An industrialist (Joseph Cotton) and a pianist (Joan Fontaine) meet on a trip and fall in love. Through a quirk of fate, they are reported dead in a crash though they weren't on the plane. ...
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Christabel fools everyone with her sweet exterior including her cousin Donna and Donna's wealthy fiancée Curtis. The only one who sees through her facade is Nick, a rugged writer who loves ... See full summary »
Harry and Eve Graham are trying to adopt a baby. The head of the agency senses Harry is keeping a secret and does some investigating. He soon discovers Harry has done an unusual amount of ... See full summary »
A serial killer in London is murdering young women he meets through the personal columns of newspapers. He announces each of his murders to the police by sending them a cryptic poem. After ... See full summary »
Dominique, a law student at the Sorbonne, is engaged to a fellow classmate. Unfortunately, she's more attracted to his philandering Uncle Luc, who's married to the charming Francoise. Dominique and Luc begin a tawdry affair.
Bachelor Harry Quincey, head designer in a small-town cloth factory, lives with his selfish sisters, glamorous hypochondriac Lettie and querulous widow Hester. His developing relationship ... See full summary »
Susan is about to be married, but the wedding may get called off after her fiancee summons three former beaus. Each reveals a different portrait of Susan: one describes her as a naive ... See full summary »
William A. Seiter
An industrialist (Joseph Cotton) and a pianist (Joan Fontaine) meet on a trip and fall in love. Through a quirk of fate, they are reported dead in a crash though they weren't on the plane. This gives them the opportunity to live together free from their previous lives. Unfortunately, this artificial arrangement leads to greater and greater stress. Eventually the situation collapses when they come to pursue their original, individual interests without choosing a common path. Written by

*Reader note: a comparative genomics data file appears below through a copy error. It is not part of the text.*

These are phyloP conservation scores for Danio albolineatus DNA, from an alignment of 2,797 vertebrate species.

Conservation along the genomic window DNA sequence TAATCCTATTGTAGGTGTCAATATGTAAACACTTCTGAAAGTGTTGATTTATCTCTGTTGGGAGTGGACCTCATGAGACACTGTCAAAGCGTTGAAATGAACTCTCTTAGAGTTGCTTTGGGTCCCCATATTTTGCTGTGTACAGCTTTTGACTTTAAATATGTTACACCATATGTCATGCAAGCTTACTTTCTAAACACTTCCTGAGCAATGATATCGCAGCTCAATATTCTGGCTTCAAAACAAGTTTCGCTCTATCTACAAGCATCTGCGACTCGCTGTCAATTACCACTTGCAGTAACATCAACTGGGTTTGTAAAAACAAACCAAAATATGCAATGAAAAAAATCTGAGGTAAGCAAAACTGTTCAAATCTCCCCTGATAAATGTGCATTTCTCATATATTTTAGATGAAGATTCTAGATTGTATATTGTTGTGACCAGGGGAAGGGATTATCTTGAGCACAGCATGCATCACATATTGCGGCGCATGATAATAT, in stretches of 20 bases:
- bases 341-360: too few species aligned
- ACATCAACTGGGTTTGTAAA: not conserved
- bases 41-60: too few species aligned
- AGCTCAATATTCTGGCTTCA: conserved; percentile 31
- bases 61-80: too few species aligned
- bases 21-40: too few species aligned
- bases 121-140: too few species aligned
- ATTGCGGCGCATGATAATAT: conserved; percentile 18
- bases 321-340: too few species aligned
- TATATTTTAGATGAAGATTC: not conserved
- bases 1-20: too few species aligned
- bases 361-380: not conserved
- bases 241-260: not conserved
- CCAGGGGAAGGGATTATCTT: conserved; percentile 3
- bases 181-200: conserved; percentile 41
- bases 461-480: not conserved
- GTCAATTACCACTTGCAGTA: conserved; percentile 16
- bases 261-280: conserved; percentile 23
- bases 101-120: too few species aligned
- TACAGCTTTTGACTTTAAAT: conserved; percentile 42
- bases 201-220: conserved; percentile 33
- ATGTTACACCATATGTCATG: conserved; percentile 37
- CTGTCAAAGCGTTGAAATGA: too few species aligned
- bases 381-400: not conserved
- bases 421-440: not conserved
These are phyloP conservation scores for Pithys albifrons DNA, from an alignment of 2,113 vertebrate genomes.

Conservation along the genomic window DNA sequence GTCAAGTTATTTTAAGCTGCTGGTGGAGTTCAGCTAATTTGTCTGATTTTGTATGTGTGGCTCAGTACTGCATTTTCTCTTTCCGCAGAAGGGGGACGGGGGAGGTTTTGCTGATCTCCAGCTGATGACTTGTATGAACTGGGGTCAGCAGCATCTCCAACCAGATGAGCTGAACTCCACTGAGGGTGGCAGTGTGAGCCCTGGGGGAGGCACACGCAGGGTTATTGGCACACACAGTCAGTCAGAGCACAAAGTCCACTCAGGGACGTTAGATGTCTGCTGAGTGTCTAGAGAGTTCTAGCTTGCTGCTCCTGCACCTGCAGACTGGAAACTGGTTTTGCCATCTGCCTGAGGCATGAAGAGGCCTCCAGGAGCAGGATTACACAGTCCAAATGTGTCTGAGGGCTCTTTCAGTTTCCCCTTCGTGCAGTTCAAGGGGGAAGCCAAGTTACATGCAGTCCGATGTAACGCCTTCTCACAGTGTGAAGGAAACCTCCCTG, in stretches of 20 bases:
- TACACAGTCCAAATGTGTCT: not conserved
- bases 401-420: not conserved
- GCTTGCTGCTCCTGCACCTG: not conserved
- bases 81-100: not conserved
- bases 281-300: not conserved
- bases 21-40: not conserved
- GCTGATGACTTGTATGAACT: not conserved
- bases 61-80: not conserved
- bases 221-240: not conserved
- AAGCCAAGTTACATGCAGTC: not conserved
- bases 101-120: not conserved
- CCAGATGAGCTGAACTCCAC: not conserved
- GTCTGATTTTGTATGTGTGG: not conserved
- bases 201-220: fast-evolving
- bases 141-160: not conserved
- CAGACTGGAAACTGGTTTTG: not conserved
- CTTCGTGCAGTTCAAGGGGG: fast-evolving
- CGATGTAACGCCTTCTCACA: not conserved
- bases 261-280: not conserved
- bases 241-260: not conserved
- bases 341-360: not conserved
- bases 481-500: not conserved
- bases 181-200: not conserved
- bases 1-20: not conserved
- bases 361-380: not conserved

This was the earliest American film to feature extensive location work in Italy involving the principal actors. Whilst filming, Joseph Cotten was invited to lunch by his old friend Orson Welles, who confided that he had also invited a couple of Italian businessmen whom he wanted to invest in his film version of "Othello". The presence of a film star would, Welles hoped, influence them to put up some money. Also in the restaurant was Sir Winston Churchill, whom Welles hailed most affectionately as he walked past. He later admitted to Cotten that he and Churchill had never previously met, but that he was hoping that this, too, would impress the Italians. His strategies worked; they agreed over lunch to help finance Welles's film, and Cotten and his co-star Joan Fontaine even played uncredited cameos in "Othello" whilst they were still filming "September Affair". See more »
When they are touring the ruins of Pompeii, David remarks about the beautiful sunset. But it is obvious from the way the shadows lie, that the sun is still high in the sky. See more »
This is my first viewing so I can't start by saying it's a favorite, but with Joseph Cotten in the romantic lead and Joan Fontaine with all her charm and understanding, you really can't be far wrong to expect the best in a love story.
They meet on a plane flight, he as an untiring industrialist who has placed business and projects before his wife and son, and she as a concert pianist performing in various engagements on tour. An error in flight identity has these two fine people listed on a plane that crashed and they are mistakenly presumed dead. As their budding romance unfolds they both realize it's an opportunity for them to take hold of a new life together. That leads to complications of course, as we can expect.
I marvel at the way Joan (Manina) can reflect in her features so many subtle emotions, it's as if we can hear her unspoken words, the thoughts and agonies of a love that has many hurdles to overcome. That is great acting in my opinion.
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